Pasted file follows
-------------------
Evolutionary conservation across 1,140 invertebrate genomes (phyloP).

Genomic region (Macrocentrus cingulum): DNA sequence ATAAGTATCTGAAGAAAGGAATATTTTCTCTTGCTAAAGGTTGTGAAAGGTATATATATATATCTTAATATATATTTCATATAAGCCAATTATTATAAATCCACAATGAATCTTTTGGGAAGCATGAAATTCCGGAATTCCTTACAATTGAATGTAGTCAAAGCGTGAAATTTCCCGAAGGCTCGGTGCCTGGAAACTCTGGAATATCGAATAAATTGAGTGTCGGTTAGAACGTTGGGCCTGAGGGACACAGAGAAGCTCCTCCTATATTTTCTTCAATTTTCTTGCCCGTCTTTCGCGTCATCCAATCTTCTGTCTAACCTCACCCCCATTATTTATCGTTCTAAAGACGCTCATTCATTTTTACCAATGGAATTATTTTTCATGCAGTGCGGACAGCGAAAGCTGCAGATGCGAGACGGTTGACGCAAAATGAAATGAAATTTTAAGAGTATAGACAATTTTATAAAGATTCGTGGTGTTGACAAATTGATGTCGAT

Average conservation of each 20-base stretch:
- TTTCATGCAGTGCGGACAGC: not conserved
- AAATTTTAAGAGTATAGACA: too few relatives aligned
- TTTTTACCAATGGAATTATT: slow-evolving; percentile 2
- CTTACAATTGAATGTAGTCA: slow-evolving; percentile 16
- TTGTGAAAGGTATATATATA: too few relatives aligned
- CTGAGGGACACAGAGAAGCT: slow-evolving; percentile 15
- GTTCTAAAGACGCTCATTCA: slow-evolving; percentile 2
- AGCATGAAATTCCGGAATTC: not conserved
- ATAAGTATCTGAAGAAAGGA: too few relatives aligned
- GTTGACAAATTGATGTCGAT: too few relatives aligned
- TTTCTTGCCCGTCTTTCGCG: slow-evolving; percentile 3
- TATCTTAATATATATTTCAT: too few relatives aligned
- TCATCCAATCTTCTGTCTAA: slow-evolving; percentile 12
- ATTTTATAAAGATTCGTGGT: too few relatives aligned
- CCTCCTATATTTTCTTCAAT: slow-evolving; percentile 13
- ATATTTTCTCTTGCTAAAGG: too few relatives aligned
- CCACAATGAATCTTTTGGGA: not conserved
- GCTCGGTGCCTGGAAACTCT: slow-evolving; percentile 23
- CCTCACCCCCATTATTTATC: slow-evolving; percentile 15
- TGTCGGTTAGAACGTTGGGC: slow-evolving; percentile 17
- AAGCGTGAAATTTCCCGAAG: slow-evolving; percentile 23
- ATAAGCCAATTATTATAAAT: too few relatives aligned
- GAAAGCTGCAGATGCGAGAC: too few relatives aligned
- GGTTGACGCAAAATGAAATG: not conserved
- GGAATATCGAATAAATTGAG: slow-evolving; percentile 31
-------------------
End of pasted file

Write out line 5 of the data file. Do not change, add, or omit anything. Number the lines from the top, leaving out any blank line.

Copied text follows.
- AAATTTTAAGAGTATAGACA: too few relatives aligned